In 2005 Kate Bush released ‘Aerial’, her eighth studio album and her first in twelve years. There could be a similarly extended gap before we hear the next one, but the singer’s recent lack of productivity hasn’t affected the depth and reach of her influence. You need only listen to recent albums by the likes of Bat For Lashes, Fever Ray, St Vincent and Charlotte Hatherley to appreciate Kate’s continuing relevance to contemporary female musicians.
Clash temporarily adopted the mindset of one of Bush’s legions of obsessive fans in order to unearth a dozen fascinating Kate facts…
Kate Bush was the first woman to have a UK Number One with a self-written song; also, her 1980 album ‘Never For Ever’ made her the first British solo female artist to top the UK album charts, and the first female artist ever to enter the album chart at Number One. Given that all this was attained when reaching the summit of the charts was the musical equivalent of climbing Everest, that’s a quite staggering achievement.
Kate’s work has found favour in some far-flung corners of the music industry. For instance, Andre 3000 adores the music of Kate Bush. “Kate Bush’s music opened my mind up,” the dandyish Outkast member once gushed. “She was so bugged-out, man, but I felt her. She’s so fuckin’ dope, so underrated and so off the radar.” John Lydon is similarly enraptured by the Bexleyheath-born songstress. “Kate Bush is a true original,” the former Sex Pistol once said. “It’s not nice that she’s been imitated [by artists like] Torrid Aimless, sorry, Tori Amos.” Ouch!
Indeed, Lydon went as far as to write a song for Kate in the form of a little number entitled ‘Bird In Hand’. The lyrics concerned – but of course! – the illegal exportation of parrots from South America. “I don’t think she understood it,” he said back in 2007. “I think she thought it was a reference to her, which it certainly wasn’t!”
In 1979 Kate carried out The Tour Of Life, a twenty-eight-date trek around the UK. It might as well have been called The Only Tour Of Her Life, as Kate has not toured since.
In a stunningly premature move, the NME featured Kate Bush in a ‘Where Are They Now?’ article in August 1985. By the end of the year, her album ‘Hounds Of Love’ – generally regarded as her masterpiece – had reached Number One in the UK album charts.
Kate once politely declined a request by Erasure to produce one of their albums. “We got to meet her and everything but she didn’t feel that that was her area,” Vince Clarke admitted. “It would have been great if she could have done it but that’s just the way it goes.” Is Clash alone in thinking that this doomed collaboration had the potential for amazingness?
She shares a birthday with Emily Brontë. Kate’s debut single, ‘Wuthering Heights’, is, of course, based on Brontë’s novel of the same name. Uncanny, isn’t it?
There was a twelve-year gap between Kate’s 1993 album ‘The Red Shoes’ and her next full-length release, ‘Aerial’. Kate’s epic silence generated a feverish level of expectancy – it even inspired a novel, John Mendelssohn’s Waiting For Kate Bush, which concerned the inhabitants of a boarding house in which a group of obsessive Kate fans whiled away the time while awaiting their heroine’s return to public view. One of its characters is a Bush obsessive who sent the singer two thousand unanswered e-mails.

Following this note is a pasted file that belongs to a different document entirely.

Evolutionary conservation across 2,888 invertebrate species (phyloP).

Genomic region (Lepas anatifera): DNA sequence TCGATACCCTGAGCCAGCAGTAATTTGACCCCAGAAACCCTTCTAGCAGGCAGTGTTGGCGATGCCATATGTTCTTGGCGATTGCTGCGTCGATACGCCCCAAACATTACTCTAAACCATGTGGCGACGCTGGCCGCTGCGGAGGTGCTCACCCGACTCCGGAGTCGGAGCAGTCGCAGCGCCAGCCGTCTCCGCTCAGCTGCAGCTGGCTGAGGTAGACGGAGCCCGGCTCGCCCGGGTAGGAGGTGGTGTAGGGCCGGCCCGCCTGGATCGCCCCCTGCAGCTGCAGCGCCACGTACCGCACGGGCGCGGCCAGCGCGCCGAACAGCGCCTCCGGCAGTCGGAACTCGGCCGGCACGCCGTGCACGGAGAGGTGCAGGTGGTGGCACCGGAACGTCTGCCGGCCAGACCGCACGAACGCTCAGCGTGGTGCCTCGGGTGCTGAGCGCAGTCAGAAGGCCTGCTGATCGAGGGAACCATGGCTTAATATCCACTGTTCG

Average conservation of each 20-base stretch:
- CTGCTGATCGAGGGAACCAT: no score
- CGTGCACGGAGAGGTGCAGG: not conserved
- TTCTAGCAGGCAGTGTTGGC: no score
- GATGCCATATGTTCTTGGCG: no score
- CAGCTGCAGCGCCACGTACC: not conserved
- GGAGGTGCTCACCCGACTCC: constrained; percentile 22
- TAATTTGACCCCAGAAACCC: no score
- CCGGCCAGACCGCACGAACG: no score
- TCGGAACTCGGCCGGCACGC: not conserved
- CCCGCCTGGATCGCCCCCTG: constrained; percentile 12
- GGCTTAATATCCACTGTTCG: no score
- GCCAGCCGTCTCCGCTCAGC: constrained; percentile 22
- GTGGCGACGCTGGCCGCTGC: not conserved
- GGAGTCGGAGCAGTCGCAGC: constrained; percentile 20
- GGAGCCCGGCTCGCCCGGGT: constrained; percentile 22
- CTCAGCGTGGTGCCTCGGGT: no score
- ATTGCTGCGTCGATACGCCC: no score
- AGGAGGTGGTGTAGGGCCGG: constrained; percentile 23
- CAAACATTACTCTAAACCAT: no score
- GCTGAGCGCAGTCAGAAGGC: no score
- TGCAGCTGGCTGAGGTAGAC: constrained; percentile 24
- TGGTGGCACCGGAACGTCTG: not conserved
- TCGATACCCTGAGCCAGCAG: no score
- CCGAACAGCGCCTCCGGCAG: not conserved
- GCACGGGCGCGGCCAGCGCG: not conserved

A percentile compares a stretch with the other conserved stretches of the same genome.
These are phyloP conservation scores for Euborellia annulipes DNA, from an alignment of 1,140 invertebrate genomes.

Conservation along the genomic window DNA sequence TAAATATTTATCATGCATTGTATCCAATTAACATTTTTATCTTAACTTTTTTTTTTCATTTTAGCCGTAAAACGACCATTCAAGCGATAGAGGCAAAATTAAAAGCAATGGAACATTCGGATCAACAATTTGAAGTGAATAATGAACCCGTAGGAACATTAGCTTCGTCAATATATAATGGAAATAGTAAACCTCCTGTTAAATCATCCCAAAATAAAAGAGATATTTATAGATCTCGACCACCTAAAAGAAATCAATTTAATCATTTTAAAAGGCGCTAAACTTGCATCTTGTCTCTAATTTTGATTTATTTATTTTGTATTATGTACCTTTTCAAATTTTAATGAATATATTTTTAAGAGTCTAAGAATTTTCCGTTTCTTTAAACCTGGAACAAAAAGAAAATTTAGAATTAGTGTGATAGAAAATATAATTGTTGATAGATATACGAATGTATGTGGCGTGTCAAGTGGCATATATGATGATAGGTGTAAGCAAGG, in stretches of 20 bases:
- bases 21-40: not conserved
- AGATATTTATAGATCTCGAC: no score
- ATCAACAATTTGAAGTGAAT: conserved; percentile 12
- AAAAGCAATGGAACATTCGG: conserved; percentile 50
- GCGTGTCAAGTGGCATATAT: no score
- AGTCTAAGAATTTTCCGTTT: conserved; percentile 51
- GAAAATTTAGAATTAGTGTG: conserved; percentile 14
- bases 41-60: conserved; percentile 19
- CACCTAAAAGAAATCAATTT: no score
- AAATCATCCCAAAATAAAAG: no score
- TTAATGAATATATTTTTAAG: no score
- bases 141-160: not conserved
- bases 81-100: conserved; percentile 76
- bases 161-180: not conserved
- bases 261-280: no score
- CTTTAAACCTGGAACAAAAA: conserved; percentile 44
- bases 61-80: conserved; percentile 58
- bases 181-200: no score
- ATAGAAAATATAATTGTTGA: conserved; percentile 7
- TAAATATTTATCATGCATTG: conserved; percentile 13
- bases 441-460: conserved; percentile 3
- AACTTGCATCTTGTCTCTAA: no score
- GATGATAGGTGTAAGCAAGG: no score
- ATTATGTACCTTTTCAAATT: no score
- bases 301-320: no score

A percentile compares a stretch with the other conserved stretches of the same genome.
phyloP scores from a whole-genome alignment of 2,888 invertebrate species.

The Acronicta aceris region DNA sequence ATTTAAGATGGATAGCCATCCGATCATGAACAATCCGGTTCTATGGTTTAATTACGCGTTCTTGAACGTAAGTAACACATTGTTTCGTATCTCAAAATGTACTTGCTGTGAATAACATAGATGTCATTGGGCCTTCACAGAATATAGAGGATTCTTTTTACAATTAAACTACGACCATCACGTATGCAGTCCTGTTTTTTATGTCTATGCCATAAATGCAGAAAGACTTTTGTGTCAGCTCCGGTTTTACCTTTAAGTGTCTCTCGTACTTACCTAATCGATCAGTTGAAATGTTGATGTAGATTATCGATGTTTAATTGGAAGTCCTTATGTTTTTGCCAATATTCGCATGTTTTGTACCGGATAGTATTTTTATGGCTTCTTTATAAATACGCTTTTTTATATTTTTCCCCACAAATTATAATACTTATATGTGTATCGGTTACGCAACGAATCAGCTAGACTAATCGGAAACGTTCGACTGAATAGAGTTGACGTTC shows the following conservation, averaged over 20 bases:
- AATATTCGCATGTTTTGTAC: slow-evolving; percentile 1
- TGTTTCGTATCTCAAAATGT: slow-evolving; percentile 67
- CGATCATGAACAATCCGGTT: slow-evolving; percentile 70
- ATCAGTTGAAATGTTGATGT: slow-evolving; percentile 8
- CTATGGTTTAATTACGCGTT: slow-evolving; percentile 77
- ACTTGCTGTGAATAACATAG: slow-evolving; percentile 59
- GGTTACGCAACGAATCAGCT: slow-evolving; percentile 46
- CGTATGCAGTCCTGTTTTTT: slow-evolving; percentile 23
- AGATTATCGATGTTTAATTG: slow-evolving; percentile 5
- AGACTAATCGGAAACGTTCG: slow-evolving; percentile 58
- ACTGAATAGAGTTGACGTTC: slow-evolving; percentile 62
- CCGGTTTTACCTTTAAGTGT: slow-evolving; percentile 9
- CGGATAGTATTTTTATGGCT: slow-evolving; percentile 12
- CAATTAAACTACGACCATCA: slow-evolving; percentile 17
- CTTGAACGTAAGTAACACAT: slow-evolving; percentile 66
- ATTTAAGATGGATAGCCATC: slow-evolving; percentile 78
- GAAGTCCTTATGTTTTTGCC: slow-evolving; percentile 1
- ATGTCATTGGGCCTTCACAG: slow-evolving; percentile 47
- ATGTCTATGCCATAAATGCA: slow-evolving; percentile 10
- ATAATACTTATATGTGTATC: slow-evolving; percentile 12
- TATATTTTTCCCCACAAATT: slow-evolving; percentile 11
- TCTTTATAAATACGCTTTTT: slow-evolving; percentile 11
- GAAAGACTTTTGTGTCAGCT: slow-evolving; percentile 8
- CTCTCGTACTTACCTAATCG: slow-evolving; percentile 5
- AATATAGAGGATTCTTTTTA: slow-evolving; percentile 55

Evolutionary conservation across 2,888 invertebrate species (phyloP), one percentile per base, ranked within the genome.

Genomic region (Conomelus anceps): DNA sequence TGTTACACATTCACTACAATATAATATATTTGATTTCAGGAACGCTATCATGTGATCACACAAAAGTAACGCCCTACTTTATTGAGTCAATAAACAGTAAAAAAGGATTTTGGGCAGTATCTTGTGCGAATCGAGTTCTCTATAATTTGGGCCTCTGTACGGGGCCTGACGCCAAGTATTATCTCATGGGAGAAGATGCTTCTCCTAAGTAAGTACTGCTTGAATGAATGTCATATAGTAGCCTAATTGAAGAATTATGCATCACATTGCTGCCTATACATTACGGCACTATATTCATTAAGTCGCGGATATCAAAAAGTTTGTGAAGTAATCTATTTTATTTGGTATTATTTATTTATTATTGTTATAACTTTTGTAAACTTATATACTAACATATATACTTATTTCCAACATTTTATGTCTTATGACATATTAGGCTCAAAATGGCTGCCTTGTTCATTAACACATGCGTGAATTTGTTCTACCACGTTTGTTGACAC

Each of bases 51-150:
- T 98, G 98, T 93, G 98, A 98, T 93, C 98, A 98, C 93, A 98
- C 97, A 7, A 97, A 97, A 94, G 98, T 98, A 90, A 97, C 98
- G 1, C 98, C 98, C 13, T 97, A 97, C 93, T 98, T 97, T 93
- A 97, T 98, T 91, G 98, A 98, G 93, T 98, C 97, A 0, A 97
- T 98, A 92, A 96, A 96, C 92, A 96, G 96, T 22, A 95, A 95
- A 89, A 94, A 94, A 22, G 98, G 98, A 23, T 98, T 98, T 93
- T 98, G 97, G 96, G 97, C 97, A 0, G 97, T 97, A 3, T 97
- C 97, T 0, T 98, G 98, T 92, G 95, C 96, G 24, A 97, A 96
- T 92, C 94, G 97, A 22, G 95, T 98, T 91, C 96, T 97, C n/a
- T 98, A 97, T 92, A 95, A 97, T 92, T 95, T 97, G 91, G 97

Kate’s prolonged absence from the fold gave rise to a number of rumours. Perhaps the sweetest of these – literally as well as figuratively – was a story about a visit of some EMI executives to Kate’s country retreat. It’s claimed that the singer boldly announced, “Here’s what I’ve been working on,” before producing some cakes from her oven. In a 2005 interview, however, Kate denied this ever happened. “I don’t know where that came from. I thought that was quite funny actually. It presents me as this homely creature, which is all right, isn’t it?”
It seems that Kate has never had a problem with seeming homely. In 1980 Bush appeared on Delia Smith’s cookery show. Footage of this appearance is available on YouTube. It is very 1980. Kate talks about being a vegetarian (“One day I had a stew and there was a bit of meat in the stew and it was so raw that I just identified immediately that this was an animal and I just thought, ‘No, I’m not into this’”) and shows off some of her favourite dishes. One of Kate’s featured dishes is a Waldorf Salad. “I notice you’ve left the skins on the apples and I like that,” says Delia. “Yes, there’s so much natural goodness in the skins,” notes Kate, sagely. Kate’s comments on nuts are similarly insightful: “There are things that I think people miss out on because they think there’s a very select area where you use nuts but I think you can use them in anything.” “I agree,” said Delia.
Although EMI treated the young Kate Bush sensitively (the teenage Kate spent the first two years of her contract receiving funded dance classes in preparation for the limelight), they didn’t fail to capitalise on her good looks during early promotional campaigns. One particularly striking photo featured Bush in a tight pink vest. It’s a fair bet that many teenage boys (and some girls, too), er, ‘enjoyed’ the photo at various points during the late Seventies. At the 2001 Q Awards – at which Kate was awarded the Classic Songwriter award – one male attendee was apparently led to state, “There’s not a man over forty here who can look at Kate Bush in the eye!”
“I’ve just come!” Those were the words uttered excitedly by Kate when accepting her Q Award.
Words by Christopher Monk